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  • Writer's pictureLuna Oiwa

Tackling Climate Change through those COVID-19 Outdoor Dining Structures

Within the hugely broad topic of climate change I am most interested in “embodied carbon,” the emissions associated with the sourcing, processing, transporting, and assembly of materials. Within the topic of embodied carbon I am interested in deconstruction and building material reuse. I’ve read some things, attended webinars, spoken directly with people involved, and passed on this knowledge through this blog. My next question is this: how can I apply this general knowledge to the context of my own city, NYC? What’s up with reuse here, and how can it be furthered?

Partly because my company is talking about reuse for its own office renovation project right now and partly out of my own curiosity, I did some digging around and found that there are pockets of reuse here in NYC too. In fact, an organization called Building Product Ecosystems has created a map of these reuse hotspots. This map is up to date with information on reuse stores, consultants, deconstruction companies, and so on—basically every resource you’d need to start donating or buying salvaged materials for a building project and actually helping to “close the loop” in this industry. Very cool.

And yet it makes me wonder how many people know about this amazing map, and of that select group of people, how many take the extra step to call up these organizations. Based on my limited experience in the construction industry, I know that building projects face tough logistics, timelines, and budgets even without getting sustainability involved.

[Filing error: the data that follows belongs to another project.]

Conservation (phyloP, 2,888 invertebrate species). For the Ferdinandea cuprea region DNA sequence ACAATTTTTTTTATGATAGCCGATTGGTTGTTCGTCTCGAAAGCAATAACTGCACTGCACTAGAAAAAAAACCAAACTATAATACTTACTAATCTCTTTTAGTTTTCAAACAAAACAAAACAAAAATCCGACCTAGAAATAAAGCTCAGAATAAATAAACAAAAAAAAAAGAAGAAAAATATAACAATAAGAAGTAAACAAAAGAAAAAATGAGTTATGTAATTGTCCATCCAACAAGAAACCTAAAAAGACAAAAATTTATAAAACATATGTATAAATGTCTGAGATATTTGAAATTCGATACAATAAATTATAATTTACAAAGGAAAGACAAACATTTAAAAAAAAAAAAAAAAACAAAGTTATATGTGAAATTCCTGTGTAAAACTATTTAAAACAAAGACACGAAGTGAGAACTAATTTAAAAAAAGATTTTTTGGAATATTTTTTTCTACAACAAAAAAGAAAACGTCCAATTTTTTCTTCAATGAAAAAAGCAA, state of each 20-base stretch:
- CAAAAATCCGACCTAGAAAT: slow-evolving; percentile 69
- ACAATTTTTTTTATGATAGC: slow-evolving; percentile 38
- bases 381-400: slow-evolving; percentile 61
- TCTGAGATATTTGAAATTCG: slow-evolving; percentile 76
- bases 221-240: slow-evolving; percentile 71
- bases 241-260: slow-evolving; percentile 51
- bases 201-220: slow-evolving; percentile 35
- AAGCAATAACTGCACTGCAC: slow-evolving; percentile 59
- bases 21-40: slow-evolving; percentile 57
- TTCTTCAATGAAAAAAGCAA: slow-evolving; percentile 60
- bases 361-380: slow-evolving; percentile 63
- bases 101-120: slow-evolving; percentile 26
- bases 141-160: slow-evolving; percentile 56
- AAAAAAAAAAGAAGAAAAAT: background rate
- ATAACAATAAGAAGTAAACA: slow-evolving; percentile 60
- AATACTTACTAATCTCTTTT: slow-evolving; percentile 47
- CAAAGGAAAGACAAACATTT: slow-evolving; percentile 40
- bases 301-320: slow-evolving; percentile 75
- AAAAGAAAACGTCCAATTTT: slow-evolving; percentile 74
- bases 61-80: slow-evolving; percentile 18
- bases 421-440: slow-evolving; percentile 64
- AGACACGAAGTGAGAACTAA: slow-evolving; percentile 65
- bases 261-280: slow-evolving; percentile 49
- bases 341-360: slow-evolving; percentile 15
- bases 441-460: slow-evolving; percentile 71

It’s one of those chicken-and-egg problems. Reuse will undoubtedly be difficult for early-adopters because even when looking at the Building Product Ecosystems map, it is clear that the supply and demand has not been scaled to its full potential quite yet. But which will come first, a wave of general contractors deciding to purchase from reuse centers to increase demand for salvaged materials, or the opening of several gigantic reuse centers to ensure that there is enough supply to meet the demand? Could these two steps somehow happen at once?

Here is one response that has been floating around in my head recently. What if the concept of building material reuse was piloted through the outdoor dining structures now common throughout NYC?

Here’s my thinking.

  • One of the largest obstacles to reuse in building construction projects is that these types of projects are enormously complicated and financially risky to experiment with.

    • Outdoor dining structures on the other hand are simple and not terribly expensive.

  • Another problem with promoting reuse in buildings is that the time scale of a building’s life cycle is very long. Even when a building is “designed for deconstruction,” it takes a good deal of coordination to pass the message along to the people in charge of choosing between demolition and deconstruction at the building’s end of life.

    • Outdoor dining structures on the other hand are meant to be temporary structures. Those in NYC were built in the past year to address COVID-19, but it’s likely that many of them will be taken down in another year or so for a host of reasons.